The abbreviation EMDR stands for Eye Movement Desensitization and Reprocessing and is an effectively proven treatment method, which is often used if you suffer from a traumatic event. It may be the only intervention or it may be part of a therapy in which various interventions are applied.
A lot of scientific research has been done into the effectiveness of EMDR therapy. The results of more than 20 controlled studies show that the efficacy of EMDR is sufficiently established. Clients respond well to EMDR and the therapy is experienced as relatively little emotionally stressful.
How does EMDR therapy work?
You are asked to think back of the event, completely with the accompanying images, thoughts and feelings. This is done first to get more information about the traumatic experience. You will then be asked to recall the event. But now this is done in combination with a distracting movement. That will often be the hand of the therapist. Or clicks through headphones. The therapist will ask you to focus on this and then moves the hand about 30 centimeters away from your face. Or he/she lets the clicks between both ears take turns, left and right, this way the eye movement is made from left to right.
A series of approximately 25 eye movements is made in this way. Or a series of 25 clicks through the device. Rest is taken after every series of eye movements. The therapist will then ask you what comes into your mind. The EMDR procedure often triggers a stream of thoughts and images, but also feelings and bodily sensations. After each series of eye movements you will be asked to concentrate on the most striking change, after which a new series of eye movements follows.
After an EMDR therapy, the stream of thoughts or images can continue to work for a while. Which is good. It is reassuring to know that this usually takes no longer than three days. Afterwards a new balance has emerged.
To include other psychological symptoms such as a low self-esteem, phobia or anxiety or panic disorder, the application areas of EMDR have been expanded in recent years. It is important that the symptoms arise as a direct result of one or more concrete, awful events and that thinking of this event still evokes an emotional response.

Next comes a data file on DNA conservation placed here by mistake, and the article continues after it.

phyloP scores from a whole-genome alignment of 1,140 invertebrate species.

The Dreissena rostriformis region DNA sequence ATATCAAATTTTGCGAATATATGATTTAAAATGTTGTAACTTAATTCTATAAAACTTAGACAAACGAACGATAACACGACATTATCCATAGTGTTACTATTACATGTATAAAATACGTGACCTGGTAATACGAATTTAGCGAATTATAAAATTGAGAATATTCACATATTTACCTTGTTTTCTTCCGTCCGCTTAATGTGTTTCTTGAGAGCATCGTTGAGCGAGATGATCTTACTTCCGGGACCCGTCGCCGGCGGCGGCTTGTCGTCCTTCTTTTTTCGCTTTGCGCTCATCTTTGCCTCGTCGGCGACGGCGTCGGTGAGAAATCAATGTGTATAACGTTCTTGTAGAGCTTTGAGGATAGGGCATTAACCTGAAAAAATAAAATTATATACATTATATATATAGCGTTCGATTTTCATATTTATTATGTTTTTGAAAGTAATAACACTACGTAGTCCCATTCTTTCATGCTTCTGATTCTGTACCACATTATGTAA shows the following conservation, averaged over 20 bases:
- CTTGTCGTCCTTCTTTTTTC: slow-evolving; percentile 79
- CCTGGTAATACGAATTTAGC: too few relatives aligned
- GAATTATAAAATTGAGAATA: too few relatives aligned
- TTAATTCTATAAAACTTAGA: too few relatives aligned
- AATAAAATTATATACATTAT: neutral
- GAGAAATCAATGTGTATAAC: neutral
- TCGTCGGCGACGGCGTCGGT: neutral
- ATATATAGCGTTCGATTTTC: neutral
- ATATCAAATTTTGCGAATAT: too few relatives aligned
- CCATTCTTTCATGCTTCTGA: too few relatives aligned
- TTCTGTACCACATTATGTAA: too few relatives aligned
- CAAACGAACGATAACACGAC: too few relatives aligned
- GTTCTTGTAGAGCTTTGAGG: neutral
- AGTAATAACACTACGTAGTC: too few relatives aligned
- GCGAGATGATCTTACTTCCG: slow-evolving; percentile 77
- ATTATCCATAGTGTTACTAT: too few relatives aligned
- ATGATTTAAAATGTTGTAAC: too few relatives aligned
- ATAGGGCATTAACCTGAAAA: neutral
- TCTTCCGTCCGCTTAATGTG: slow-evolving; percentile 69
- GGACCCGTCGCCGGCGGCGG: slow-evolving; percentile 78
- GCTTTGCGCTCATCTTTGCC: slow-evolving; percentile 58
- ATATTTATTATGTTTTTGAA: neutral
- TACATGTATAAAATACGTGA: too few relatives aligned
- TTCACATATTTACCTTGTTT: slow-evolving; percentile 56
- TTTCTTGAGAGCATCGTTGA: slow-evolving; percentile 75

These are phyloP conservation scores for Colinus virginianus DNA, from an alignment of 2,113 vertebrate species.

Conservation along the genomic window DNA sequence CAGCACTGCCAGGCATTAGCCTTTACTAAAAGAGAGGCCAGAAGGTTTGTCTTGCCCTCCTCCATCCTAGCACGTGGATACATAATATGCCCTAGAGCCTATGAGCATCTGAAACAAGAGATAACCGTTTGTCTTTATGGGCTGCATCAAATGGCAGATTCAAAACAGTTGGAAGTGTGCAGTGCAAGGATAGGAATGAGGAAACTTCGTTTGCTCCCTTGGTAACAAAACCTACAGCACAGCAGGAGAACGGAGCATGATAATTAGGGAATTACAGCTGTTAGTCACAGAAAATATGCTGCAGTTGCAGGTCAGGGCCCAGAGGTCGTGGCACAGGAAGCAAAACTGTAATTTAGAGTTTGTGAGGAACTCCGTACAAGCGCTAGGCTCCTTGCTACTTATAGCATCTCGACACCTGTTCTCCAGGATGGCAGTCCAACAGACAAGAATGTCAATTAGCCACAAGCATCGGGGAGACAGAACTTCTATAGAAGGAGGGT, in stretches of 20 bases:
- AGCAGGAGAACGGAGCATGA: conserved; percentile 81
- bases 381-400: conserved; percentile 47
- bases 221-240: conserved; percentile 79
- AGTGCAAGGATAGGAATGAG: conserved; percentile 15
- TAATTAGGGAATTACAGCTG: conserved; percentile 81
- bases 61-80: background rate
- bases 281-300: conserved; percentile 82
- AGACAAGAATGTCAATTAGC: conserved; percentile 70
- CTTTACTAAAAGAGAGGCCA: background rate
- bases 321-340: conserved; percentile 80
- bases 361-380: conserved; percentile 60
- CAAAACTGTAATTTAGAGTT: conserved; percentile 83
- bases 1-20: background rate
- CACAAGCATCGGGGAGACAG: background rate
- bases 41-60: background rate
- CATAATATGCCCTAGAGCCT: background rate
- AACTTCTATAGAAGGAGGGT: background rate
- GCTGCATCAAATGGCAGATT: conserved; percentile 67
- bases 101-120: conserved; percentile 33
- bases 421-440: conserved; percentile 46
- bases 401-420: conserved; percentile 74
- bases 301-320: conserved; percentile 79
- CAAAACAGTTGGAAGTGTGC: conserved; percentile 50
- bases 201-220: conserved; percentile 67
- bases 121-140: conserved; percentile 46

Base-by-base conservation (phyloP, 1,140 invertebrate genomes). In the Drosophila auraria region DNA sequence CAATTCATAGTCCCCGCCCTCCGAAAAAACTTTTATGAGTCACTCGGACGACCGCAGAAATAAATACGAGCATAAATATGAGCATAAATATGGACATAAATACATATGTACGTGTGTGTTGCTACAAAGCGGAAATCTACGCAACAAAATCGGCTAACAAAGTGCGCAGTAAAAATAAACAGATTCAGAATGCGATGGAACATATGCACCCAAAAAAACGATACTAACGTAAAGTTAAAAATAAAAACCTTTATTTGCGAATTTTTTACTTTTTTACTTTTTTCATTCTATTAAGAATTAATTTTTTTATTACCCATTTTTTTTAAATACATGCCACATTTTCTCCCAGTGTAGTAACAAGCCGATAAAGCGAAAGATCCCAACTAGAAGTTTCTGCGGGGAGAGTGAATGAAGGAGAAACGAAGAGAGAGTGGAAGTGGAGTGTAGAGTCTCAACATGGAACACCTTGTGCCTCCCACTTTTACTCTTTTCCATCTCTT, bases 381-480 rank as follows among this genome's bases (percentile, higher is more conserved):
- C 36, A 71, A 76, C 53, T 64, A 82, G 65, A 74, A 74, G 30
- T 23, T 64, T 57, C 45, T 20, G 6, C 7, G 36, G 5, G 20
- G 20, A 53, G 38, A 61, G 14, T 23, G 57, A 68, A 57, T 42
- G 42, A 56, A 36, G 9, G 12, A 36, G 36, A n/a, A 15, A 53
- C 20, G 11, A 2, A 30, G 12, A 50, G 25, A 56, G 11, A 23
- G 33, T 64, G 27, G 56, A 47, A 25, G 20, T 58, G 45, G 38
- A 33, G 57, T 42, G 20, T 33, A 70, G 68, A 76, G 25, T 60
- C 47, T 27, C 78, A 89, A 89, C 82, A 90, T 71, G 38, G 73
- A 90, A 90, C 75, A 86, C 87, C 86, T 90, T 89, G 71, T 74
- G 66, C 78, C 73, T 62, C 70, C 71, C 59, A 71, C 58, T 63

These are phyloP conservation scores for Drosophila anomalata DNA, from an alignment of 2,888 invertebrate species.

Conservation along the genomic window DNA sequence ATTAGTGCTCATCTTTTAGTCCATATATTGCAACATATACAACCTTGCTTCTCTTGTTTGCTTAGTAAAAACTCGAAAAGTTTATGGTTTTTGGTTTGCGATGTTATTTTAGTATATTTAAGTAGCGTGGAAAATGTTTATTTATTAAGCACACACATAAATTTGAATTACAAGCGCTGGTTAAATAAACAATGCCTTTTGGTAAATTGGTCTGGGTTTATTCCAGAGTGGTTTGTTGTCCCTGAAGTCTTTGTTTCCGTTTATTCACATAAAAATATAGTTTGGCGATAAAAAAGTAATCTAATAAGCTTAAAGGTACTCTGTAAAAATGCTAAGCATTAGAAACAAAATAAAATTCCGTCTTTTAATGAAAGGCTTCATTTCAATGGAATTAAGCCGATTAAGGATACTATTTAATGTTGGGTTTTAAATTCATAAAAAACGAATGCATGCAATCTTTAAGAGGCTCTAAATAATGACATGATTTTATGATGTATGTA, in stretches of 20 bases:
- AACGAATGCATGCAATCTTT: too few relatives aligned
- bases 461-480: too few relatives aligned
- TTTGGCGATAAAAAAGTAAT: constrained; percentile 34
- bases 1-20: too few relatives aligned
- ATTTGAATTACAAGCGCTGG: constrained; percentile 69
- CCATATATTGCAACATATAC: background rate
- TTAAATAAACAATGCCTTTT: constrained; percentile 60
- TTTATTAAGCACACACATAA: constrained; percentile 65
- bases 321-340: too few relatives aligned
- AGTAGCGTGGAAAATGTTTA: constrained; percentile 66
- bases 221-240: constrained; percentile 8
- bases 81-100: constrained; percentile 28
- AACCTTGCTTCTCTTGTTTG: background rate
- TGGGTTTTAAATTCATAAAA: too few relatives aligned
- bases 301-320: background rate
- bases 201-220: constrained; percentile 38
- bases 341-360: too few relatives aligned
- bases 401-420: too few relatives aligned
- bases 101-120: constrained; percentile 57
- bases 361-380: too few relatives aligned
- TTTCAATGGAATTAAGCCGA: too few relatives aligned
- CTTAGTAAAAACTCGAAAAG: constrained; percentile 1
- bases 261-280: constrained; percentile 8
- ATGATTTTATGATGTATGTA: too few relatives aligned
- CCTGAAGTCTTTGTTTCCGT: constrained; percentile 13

What is EMDR’s working mechanism?
For a long time it was unclear how the mechanism of EMDR should be explained. There are various theories for the explanation, of which the working memory theory is one of the most important. A traumatic memory is stored in your long-term memory, along with the emotional charge. For example when you think of the major event, you immediately feel anxious and nauseous again. When you are asked to think back to that specific event during the EMDR, you bring the memory back into your short-term (or working) memory. However, the capacity of this working memory is only limited. Because you receive a distracting stimulus at the same time (following the therapist’s fingers or listening to taps through headphones), you use the working memory, which means there is less capacity for the memory. This makes the memory less lively than it was before. The new, faded memory is stored in your long-term memory and the next time you think about it, it will also be less emotional, which will make it less bothering you.
What are the expected effects of EMDR therapy?
The EMDR therapy ensures that the memory loses its power and emotional charge. You are less bothered by it and it becomes easier and easier to remember the original event. In many cases, the memories themselves also change and for example become blurred or smaller. The experiences and nightmares are decreasing, you sleep better and you feel calmer.
Contact Psychologen Amsterdam
Do you need help or do you just have a question about EMDR therapy? Then call for an appointment or send a message to practice Psychologen Amsterdam.